One of the most well known temples in Kerala is the Chengannur temple where the Bhagavati menstruates. The goddess’s menstrual cloth is extremely valuable, having a spirit which manifests an auspicious power in the household of the one who owns it. The opportunity to buy the powerful cloth is booked years ahead of time and chief ministers and high officials in India vie for the opportunity (Grahn 3-7).
Although menarche rituals have not been documented until the 19th and 20th century, it is probable that they are a continuation from the Sangam era practices. Judy Grahn’s work documents in detail the correspondence of the goddess’s menstrual seclusion and other Bhagavati rituals to traditional puberty ceremonies (Ibid., 119-213). Menarche rituals have been described in virtually all Hindu castes and communities in Kerala and, for many communities, were the most elaborate, expensive and important celebrations. The Dravidian root verb for menarche has no negative associations but connotes ‘growth, completeness, roundness, abundance and arriving at perfection’ (de Tourreil 86).
There are several, seemingly paradoxical views about women during their menstrual periods. Women are considered vulnerable to ‘attaching spirits’ and require secluded protection. Women purify themselves by bleeding and fasting, increasing their sacred powers to the point they are dangerous to others who would come into contact with them (Ibid., 100). Another view of menstruation, according to Saskia Kersenboom, is that women accumulate so much shakti in their blood that it has to be drained away regularly. She quotes an Ayurvedic practitioner, ‘If it were not for her monthly period, five men could not hold one woman down’ (Kersenboom 69).
Women at menarche had the kind of auspiciousness Hart a scholar on ancient Tamil culture, described as ananku. Savithri de Tourreil, a scholar from the matrilineal Nayar community, states ‘The Nayar world view interprets menarche and menstruation as empowerment, as an onrush of sacred power, cyclical like the seasons, elemental and uniquely female’ (de Tourreil 252). And menstruation is tied to a woman’s sexuality and generative capacity because it is a well-known ‘rule’ that directly after a woman’s menstruation she has the right to expect an attentive sexual partner and this is the most appropriate time for conceptions (Ibid., 136). If this is so for women, it might also be so for the goddess and the end of her menstrual seclusion would signal her time of powerful creative potential.
The menstruating female is seen as a purveyor of magical if not divine power. She is ritually assimilated to divine females who also menstruate such as the Goddess in the Chengannur temple in Kerala and the Minakshi temple in Madurai, whose menstruation is an outpouring of fertility, of abundance, prosperity. ‘Just as the menses of the Goddess is sacred, live-giving and auspicious, the human menstrual cycle also augurs new life, prosperity and blessings in general . . . The human female is assimilated to the divine in this respect’ (Ibid., 139).
From concepts in Dravidian literature two thousand years ago, and from Grahn and de Tourreilís recent work, continuing to the present we can see that within this system sacred power (ananku/shakti) is contained in, and can be accessed through, women’s bodies to benefit themselves, their families and the larger community.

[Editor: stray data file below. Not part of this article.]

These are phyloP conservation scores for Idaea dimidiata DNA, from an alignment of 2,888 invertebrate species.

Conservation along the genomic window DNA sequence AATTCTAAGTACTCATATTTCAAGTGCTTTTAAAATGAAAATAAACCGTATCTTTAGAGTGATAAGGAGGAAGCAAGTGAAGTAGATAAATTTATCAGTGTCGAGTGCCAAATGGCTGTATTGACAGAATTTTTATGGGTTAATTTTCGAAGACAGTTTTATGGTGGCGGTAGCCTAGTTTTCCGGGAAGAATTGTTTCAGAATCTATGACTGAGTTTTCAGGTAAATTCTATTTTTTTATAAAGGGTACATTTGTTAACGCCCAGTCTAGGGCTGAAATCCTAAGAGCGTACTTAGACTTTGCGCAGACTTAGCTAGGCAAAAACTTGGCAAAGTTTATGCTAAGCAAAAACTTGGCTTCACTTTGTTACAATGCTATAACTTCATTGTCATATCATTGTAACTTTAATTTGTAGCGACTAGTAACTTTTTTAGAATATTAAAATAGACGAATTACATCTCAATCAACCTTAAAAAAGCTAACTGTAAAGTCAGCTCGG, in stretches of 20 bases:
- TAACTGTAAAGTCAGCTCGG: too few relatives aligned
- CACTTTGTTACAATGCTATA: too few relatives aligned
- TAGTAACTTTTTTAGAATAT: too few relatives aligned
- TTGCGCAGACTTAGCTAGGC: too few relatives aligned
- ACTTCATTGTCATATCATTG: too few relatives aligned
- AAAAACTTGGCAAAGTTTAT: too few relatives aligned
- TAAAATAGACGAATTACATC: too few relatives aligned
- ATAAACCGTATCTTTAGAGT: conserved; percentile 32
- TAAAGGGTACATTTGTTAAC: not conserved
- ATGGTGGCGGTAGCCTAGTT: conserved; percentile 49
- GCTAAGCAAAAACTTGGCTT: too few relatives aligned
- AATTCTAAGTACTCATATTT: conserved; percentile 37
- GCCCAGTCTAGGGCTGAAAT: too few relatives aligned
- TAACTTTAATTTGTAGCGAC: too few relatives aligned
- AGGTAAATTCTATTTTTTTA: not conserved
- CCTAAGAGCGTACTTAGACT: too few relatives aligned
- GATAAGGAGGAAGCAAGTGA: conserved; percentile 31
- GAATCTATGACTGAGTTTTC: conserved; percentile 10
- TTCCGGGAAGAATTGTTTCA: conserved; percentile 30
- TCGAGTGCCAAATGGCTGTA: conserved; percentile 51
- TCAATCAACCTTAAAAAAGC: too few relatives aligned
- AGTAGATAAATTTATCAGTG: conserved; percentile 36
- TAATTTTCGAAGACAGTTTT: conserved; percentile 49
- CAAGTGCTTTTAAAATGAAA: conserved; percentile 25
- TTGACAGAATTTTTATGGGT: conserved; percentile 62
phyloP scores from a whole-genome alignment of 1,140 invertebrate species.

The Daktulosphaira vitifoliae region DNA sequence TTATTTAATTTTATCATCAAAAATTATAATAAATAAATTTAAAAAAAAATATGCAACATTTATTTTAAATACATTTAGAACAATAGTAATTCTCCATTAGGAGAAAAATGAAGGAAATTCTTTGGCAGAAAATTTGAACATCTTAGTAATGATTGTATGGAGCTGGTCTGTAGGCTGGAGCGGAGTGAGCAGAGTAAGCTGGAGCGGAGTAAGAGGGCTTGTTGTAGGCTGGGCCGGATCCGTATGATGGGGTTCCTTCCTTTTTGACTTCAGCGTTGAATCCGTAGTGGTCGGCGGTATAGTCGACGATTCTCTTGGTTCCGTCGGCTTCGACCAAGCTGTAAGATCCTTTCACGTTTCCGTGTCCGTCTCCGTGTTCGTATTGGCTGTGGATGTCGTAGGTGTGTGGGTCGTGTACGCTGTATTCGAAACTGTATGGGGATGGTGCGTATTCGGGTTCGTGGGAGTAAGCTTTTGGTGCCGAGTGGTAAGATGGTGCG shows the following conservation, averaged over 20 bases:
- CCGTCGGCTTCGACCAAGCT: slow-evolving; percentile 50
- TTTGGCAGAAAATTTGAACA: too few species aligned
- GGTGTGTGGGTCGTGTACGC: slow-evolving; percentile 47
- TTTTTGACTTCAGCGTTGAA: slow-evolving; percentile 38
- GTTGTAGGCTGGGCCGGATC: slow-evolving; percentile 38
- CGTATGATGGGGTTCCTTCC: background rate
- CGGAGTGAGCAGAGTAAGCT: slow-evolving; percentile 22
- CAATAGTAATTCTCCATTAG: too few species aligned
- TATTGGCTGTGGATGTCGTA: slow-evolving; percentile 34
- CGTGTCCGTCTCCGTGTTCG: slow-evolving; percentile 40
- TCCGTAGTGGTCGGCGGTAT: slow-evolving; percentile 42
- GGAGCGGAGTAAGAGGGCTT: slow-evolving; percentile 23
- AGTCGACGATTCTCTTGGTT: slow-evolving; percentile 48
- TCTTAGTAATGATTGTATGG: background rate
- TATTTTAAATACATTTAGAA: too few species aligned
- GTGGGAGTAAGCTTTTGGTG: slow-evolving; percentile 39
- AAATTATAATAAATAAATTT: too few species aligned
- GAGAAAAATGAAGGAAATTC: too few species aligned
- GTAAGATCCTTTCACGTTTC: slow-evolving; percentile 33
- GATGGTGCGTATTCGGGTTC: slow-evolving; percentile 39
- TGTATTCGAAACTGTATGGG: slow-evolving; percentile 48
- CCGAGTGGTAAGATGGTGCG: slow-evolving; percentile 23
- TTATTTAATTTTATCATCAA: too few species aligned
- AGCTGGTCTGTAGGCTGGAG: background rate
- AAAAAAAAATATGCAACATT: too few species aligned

Ananku signifies female deity as well as manifestations of her power.
 I am following the trend in Kerala, where there has been a move away from caste identity, to speak of ‘communities’ rather than castes or religions when describing a contemporary situation.
 An attempt to raise caste status by dropping indigenous customs, rituals and beliefs and adopting those of the high caste Brahmins.
Caldwell, Sarah. Oh Terrifying Mother: Sexuality, Violence and Worship of the Goddess Kali, New Delhi: Oxford University Press, 1999.
de Tourreil, Savithri Shanker. Nayars in a South Indian Matrix: A Study Based on Female-centred Ritual, Concordia University, Ph.D. Dissertation, 1995.
Grahn, Judith Rae. Are Goddesses Metaformic Constructs? An Application of Metaformic Theory to Menarche Celebrations and Goddess Rituals in Kerala, India, California Institute of Integral Studies, Ph.D. Dissertation, 1999.
Hart, George L., “Woman and the Sacred in Ancient Tamil Nadu,” in Journal of Asian Studies XXXII, 2 (1973). Hart, George L., “Ancient Tamil Literature,” in Essays on South India, Honolulu: University Press of Hawaii, 1975. Kersenboom, Saskia C. Nityasumangali: Devadasi Tradition in South India, Delhi: Motilal Banarsidass, 1987. Parthasarathy, R. The Cilappatikaram of Ilanko Atikal: An Epic of South India. Translations from the Asian Classics, New York: Columbia University Press, 1993.
Ram, Kalpana Mukkuvar. Women: Gender, Hegemony and Capitalist Transformation in a South Indian Fishing Community, New Delhi: Kali for Women, 1992.
Reproduced with permission of Palgrave Macmillan. This extract is taken from the author’s original manuscript and has not been reviewed or edited. The definitive version of this extract may be found in the work Menstruation: History and Culture from Antiquity to Modernity, edited by Andrew Shail, Houndmills, England: Palgrave Macmillan Ltd. (2005) which can be purchased from www.palgrave.com